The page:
Day 30: Hot Dogs

When it’s summer and you don’t want to cook, or when it’s late and you’ve had a few drinks, or when you just get that craving for a hot dog, Grand Rapids has plenty of options to satisfy your needs.

People almost always first think of Detroit when talking about Coney dogs in Michigan. But Grand Rapids has really thrown their hat into the ring of hot dog restaurants. It’s surprising how many places you can get a hot dog in the city and suburbs. But then again, who doesn’t love a good hot dog?

If you ask someone from Grand Rapids where to get a coney dog, there’s a 95% chance they will point you in the direction of Yesterdog in Eastown.

Yesterdog has been in the community for 40 years now. It is the restaurant they based Dog Years on in *American Pie,* and they shot portions of the film there. Heck, Obama has been Yesterdog. It’s a Grand Rapids institution and it’s known worldwide.

Blah, blah, blah.

I’ve tried really hard to keep this project positive. If I don’t like something, I keep it to myself. I want to promote Grand Rapids, not cut it down.

But I don’t like Yesterdog. There, I said it. As a native Grand Rapidian, I might get death threats for saying that. But I don’t like it.

It’s gross. It hasn’t been touched since it opened in 1976. Its walls are a stomach-acid salmon pink that makes you think about vomit. The wood floors and the booths are all scratched up.


Ordering at Yesterdog is like ordering at the Soup Nazi’s counter. There is a set of [rules]( you have to follow. There are no special orders, no customizations allowed. I was so nervous the first time I ate there, I practiced my order over and over in my head while I waited in line so I wouldn’t get yelled at. It’s oppressive.


A lot of people would say that these qualities give it character. And again I say to you: blah, blah, blah.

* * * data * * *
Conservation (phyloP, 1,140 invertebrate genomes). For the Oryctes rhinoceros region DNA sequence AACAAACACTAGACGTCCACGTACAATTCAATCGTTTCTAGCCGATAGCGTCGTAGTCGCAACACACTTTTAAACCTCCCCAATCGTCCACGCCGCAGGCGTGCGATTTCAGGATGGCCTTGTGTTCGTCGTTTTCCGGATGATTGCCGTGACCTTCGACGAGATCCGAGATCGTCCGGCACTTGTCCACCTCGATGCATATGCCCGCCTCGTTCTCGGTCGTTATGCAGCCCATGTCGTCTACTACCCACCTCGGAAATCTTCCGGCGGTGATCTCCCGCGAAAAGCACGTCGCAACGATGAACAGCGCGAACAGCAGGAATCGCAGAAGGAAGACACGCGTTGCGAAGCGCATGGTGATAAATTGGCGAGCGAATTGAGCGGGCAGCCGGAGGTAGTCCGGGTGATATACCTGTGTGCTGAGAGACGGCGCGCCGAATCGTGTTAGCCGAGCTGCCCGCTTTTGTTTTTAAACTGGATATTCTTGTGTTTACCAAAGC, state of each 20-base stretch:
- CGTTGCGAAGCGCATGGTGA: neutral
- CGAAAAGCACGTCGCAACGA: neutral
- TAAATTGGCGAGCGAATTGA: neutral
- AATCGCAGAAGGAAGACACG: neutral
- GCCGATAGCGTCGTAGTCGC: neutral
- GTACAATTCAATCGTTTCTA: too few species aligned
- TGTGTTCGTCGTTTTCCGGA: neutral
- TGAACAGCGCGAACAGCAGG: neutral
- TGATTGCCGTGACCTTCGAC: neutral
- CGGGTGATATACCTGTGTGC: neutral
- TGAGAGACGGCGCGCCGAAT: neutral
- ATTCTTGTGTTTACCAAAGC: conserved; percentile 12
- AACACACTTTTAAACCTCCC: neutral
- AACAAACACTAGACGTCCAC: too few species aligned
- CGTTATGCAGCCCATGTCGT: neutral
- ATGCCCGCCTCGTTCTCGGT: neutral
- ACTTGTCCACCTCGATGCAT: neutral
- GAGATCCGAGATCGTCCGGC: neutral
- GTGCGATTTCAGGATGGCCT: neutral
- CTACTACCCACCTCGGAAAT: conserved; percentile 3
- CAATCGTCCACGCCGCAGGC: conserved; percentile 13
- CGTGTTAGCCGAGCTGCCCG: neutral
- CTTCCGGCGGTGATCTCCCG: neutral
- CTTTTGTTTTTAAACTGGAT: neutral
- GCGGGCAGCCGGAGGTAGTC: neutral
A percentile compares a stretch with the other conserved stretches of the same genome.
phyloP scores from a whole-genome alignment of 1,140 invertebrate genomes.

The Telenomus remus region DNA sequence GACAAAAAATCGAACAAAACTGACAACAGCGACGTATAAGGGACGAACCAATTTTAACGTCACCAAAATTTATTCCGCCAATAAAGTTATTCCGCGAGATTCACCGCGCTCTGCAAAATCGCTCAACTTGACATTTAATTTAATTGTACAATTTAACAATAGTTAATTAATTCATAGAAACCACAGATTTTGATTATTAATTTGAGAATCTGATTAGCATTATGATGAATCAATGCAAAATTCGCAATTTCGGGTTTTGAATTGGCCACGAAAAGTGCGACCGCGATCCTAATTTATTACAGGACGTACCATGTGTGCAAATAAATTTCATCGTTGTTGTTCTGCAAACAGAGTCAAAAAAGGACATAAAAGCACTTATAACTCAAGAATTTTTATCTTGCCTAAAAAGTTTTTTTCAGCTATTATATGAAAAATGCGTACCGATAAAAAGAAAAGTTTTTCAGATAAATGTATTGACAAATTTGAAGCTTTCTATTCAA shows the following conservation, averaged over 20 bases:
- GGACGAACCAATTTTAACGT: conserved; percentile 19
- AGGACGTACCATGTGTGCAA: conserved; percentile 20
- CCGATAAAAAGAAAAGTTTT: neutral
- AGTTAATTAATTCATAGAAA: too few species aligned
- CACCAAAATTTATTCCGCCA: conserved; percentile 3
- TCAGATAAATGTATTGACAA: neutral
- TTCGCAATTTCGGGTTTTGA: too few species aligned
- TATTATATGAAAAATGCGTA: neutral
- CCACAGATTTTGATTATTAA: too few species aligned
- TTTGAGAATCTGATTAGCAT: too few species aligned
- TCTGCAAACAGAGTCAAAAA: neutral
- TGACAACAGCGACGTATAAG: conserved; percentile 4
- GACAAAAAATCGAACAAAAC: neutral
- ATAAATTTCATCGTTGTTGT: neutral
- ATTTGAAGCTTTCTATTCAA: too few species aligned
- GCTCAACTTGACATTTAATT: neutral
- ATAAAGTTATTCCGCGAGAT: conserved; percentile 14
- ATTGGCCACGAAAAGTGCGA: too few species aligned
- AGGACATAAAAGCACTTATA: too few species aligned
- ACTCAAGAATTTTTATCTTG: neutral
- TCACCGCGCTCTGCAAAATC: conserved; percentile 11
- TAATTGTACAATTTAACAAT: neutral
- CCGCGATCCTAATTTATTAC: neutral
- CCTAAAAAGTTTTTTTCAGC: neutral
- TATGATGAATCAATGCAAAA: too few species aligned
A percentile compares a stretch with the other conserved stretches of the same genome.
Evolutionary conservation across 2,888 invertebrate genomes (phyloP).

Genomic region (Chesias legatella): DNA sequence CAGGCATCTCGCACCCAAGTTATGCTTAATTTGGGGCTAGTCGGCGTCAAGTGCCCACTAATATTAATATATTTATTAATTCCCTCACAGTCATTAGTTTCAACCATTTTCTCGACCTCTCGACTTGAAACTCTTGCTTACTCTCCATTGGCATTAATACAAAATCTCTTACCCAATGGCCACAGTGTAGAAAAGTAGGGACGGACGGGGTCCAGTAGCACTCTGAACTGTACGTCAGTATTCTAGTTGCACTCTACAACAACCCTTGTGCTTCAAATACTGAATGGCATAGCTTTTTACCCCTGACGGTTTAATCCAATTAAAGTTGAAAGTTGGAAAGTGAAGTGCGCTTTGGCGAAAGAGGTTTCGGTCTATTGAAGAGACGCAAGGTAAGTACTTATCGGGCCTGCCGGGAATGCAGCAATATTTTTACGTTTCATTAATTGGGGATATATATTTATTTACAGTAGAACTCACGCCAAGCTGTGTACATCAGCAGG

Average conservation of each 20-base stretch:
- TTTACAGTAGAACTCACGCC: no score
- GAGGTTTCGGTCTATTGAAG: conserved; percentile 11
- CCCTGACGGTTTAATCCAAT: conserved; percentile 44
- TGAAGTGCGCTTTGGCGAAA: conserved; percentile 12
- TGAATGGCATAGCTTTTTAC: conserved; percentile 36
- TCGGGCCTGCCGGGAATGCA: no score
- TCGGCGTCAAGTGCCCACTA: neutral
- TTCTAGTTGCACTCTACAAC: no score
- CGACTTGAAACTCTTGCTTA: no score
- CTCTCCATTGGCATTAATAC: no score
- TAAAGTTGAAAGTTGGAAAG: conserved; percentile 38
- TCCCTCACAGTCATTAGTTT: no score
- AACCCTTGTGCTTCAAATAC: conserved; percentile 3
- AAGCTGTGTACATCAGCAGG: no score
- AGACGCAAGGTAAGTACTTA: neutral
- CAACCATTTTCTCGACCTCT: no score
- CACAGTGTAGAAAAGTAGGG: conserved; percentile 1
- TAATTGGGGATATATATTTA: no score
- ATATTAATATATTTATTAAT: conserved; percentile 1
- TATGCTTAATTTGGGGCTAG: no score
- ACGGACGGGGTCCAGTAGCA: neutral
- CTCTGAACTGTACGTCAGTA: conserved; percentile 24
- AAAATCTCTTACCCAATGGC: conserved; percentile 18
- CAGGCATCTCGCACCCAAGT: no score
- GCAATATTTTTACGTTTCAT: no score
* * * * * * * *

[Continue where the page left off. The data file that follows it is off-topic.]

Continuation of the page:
Lucky for me, that’s not the only joint in town.

A year ago, I would have said Ritz Koney was the best place to get a hot dog. Its perfect location on Ionia Street was tucked along a lot of the city’s most popular bars, making it a convenient stop for a late-night snack. But it also had its own bar, so if you wanted a beer with your dog, all the better.


I’m a little biased toward Ritz Koney because I used to live a couple blocks from it, so it was definitely the hot dog restaurant I frequented most. Unlike Yesterdog, it was clean, comfortable, and had a wide selection of hot dog toppings.

Unfortunately for the Heartside community, Ritz Koney closed its doors this year.

No matter–there are still other options. In which case, I would say the best place to go for a weiner is the [Dog Pit]( on Monroe Center. Situated right across from Rosa Parks Circle in the heart of the city, it’s a convenient location for pretty much all events and festivals. It’s cheap. The dogs are 2 bucks and drinks and chips are 1 buck.


It’s small. It just a long counter and then booths and tables against the wall. And while they may take their time with the service, there’s none of the stressful pressure that you get at that other place. The dogs are good, the toppings are plentiful, and the atmosphere is relaxed. Really, what more could you ask for?


There are still plenty of places for me to try, even in the downtown area. One day soon I’ll have to give [Grand Coney](, [One Stop Coney](, and [Jonny B’z]( a try. But [like I said before](, I’ve got plenty of time. I’m not going anywhere.